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FCC's Carr Blasts White House's 'Hate/Need Relationship' With Elon Musk

The FCC's barring SpaceX from the Rural Digital Opportunity Fund program "is a really odd decision" that makes sense only as part of a political weaponization of the agency against company owner Elon Musk, Commissioner Brendan Carr said Thursday during…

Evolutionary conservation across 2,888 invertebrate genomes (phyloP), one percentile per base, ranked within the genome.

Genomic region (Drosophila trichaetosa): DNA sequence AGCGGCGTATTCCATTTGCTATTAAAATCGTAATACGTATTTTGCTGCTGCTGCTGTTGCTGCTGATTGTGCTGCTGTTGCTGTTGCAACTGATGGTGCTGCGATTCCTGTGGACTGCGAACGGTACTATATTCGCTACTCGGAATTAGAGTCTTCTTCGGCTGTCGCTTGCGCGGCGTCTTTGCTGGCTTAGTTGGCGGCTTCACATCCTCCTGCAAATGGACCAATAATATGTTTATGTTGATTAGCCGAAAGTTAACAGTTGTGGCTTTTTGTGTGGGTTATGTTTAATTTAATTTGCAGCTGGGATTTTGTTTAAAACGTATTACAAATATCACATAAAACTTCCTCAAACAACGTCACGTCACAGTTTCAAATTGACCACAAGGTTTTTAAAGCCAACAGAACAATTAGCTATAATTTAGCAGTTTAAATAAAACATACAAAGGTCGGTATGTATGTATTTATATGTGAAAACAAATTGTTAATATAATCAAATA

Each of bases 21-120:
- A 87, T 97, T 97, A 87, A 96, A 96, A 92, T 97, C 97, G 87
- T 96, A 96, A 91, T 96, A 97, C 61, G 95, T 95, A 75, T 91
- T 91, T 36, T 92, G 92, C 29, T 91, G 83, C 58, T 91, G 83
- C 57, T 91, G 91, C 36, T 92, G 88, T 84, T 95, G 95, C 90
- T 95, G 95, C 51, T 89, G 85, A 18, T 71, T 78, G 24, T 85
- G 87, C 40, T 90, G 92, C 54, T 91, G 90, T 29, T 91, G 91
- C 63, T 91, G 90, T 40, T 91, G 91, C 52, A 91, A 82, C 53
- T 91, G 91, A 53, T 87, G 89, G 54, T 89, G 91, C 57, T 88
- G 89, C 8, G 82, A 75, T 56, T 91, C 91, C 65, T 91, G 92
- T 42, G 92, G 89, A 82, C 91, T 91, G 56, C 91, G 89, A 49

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an interview with podcast Tesla Talk. Carr's words echoed his dissent in the RDOF decision (see 2312130027). "Twelve of the last 16 years, the administrative state has been controlled by Democrats," he said. "That's where all the action happens these days." The National Labor Relations Board, FTC and U.S. Fish and Wildlife Service actions against Musk companies stem from the White House's "green light. ... You don't need to find some smoking gun memo that tells every agency what to do. ... It's clear enough." The FCC finding that SpaceX technology isn't reliable "doesn't seem credible," he said, adding it's "far from clear" the broadband, equity, access and deployment program will reach all who are unconnected, due to its fiber focus. On the other hand, deploying Starlink would have made money go further, Carr argued. The White House has a "hate/need relationship" with Musk, requiring his technological capabilities for priorities such as connectivity and spaceflight, but in areas where it doesn't need to lean on him, it engages in regulatory harassment, Carr said. The U.S. Supreme Court "needs to tighten down on the discretion it gives to agencies," he added. The FCC didn't comment. Independent presidential candidate Robert F. Kennedy Jr. on Thursday retweeted a Carr post about agencies targeting Musk. He added that President Joe Biden's administration "is weaponizing federal agencies against its political opponents [and] now they’ve got the FCC going after" Musk. The White House didn't comment.